A dielectric material will be polarized by the application of an electric field. One method of characterizing polarization is through the recovery voltage method (RVM). The geometric capacitance of the insulation causes the build-up of a charge which is discharged after the sample is energized with a DC voltage for a specified period of time. The voltage appearing across a dielectric is measured once the short circuit is opened. The spectrum is obtained by sweeping the energizing and short circuit times over the range of interest. The peak recovery voltage is measured over this range, and the recovery voltage characteristic typically exhibits a peak whose location and magnitude vary with the insulation properties. Typical results for transformer polarization spectra show that cellulose aging and/or moisture content can shift the recovery voltage peak.
A polarization spectrum analyzer (e.g., one made by TETTEX can be readily attached to the bushing of a transformer. This non-invasive analyzer provides only a macroscopic characteristic of a very large and complex insulation structure. The results are thus difficult to explain and understand in terms of the microscopic physical phenomena of interest. The materials characterization test cell provided by the present invention provides an ideal mechanism for microscopically studying the very large and complex insulation structure employed by a transformer. The invention provides a well-defined oil/cellulose system that can be examined under very controlled conditions with both static and flowing oil. The cell geometry allows for different solid samples over a range of thickness to be easily installed and tested.
Despite strict industrial specifications, transformer oils may contain trace amounts of impurities. When such impurities are dissociable in nature, positive and negative ions may be formed. If the oil is placed in contact with a solid material, one ionic species will be preferentially adsorbed. As a result of such adsorption, an excess of the other species will remain in the oil. Under static conditions, these excess charges occupy a Boltzmann distribution near their counterparts at the liquid/solid interface. This double layer at the interface is established in accordance with the static relaxation equation such that charge is conserved.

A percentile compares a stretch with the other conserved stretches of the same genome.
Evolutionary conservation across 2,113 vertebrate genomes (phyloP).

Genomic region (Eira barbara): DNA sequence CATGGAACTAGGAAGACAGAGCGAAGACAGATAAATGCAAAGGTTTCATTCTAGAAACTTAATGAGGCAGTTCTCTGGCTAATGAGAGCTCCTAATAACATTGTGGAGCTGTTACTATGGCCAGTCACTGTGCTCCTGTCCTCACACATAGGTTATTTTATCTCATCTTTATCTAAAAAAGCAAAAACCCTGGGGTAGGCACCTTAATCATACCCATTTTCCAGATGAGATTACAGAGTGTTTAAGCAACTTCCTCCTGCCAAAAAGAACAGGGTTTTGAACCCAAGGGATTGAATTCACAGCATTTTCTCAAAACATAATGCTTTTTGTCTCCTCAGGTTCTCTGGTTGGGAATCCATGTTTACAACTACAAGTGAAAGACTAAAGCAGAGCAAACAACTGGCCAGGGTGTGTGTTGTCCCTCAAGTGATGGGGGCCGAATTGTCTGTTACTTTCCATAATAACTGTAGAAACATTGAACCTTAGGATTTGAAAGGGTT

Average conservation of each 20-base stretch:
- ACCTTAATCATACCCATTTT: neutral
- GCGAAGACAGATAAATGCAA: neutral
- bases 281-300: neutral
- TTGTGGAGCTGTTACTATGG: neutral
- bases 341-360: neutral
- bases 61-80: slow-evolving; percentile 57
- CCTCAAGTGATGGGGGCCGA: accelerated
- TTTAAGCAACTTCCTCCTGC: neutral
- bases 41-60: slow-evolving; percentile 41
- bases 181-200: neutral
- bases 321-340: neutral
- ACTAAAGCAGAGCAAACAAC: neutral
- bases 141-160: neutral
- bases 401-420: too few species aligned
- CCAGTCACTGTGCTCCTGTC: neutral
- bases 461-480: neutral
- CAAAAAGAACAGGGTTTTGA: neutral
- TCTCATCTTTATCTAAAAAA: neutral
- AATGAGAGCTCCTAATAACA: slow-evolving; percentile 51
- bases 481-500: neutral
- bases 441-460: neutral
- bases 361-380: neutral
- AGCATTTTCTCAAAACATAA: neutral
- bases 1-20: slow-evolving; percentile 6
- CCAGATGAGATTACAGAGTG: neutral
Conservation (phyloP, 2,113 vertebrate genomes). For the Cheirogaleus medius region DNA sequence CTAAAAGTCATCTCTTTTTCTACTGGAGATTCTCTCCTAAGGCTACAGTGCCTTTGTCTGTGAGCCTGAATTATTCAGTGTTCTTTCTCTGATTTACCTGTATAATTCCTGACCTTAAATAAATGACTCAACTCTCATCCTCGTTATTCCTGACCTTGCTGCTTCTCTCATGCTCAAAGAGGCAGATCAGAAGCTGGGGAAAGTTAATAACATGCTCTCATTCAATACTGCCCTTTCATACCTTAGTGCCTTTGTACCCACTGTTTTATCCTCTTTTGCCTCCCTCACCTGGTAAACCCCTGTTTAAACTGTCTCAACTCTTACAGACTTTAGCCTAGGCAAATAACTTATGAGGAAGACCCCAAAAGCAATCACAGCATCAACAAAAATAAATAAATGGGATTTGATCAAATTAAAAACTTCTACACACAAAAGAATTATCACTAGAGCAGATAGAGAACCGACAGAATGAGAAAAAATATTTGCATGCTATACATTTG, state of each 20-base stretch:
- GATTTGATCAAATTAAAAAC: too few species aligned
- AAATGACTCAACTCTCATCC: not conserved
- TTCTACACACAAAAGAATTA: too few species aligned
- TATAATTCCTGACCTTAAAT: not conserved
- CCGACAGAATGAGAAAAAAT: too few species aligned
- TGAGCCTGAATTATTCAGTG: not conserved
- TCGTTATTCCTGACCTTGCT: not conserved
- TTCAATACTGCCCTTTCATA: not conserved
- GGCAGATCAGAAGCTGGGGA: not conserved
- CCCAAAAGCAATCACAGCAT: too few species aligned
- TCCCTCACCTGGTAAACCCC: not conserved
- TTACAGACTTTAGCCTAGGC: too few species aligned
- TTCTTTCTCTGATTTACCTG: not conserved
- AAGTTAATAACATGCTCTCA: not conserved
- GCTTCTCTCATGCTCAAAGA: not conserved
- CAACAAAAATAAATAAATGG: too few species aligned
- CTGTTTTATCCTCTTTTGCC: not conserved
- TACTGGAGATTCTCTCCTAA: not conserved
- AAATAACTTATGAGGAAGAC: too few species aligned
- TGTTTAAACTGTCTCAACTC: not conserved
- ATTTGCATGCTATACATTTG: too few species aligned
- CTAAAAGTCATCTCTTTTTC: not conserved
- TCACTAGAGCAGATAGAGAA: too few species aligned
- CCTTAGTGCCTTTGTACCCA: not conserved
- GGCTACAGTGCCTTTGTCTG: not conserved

When the oil is circulated for cooling purposes, the entrained ions are convected away from the counterions adsorbed in the solid. Static potentials may be generated, which can compromise the dielectric integrity of the transformer. This phenomenon is traditionally quantified in terms of the oil. The ECT can be determined by passing the oil through a filter and measuring the resulting streaming current. The ECT for the oil can then be calculated based upon the flow rate. The degree of streaming electrification for various oils can be compared in this manner.
The disadvantage of the known method for performing ECT measurements is that the role of the solid phase is not adequately addressed. In reality, the nature of the cellulose surface may significantly influence the electrification process. Furthermore, the flow conditions existing in a filter are much different from those in a transformer duct. The present invention provides a mechanism for obtaining charging tendency measurements of a liquid/solid dielectric system, and the geometry allows solid samples to be easily installed for testing against various transformer oils in a plane channel geometry. The invention provides a much more realistic assessment of streaming electrification in power transformer insulation.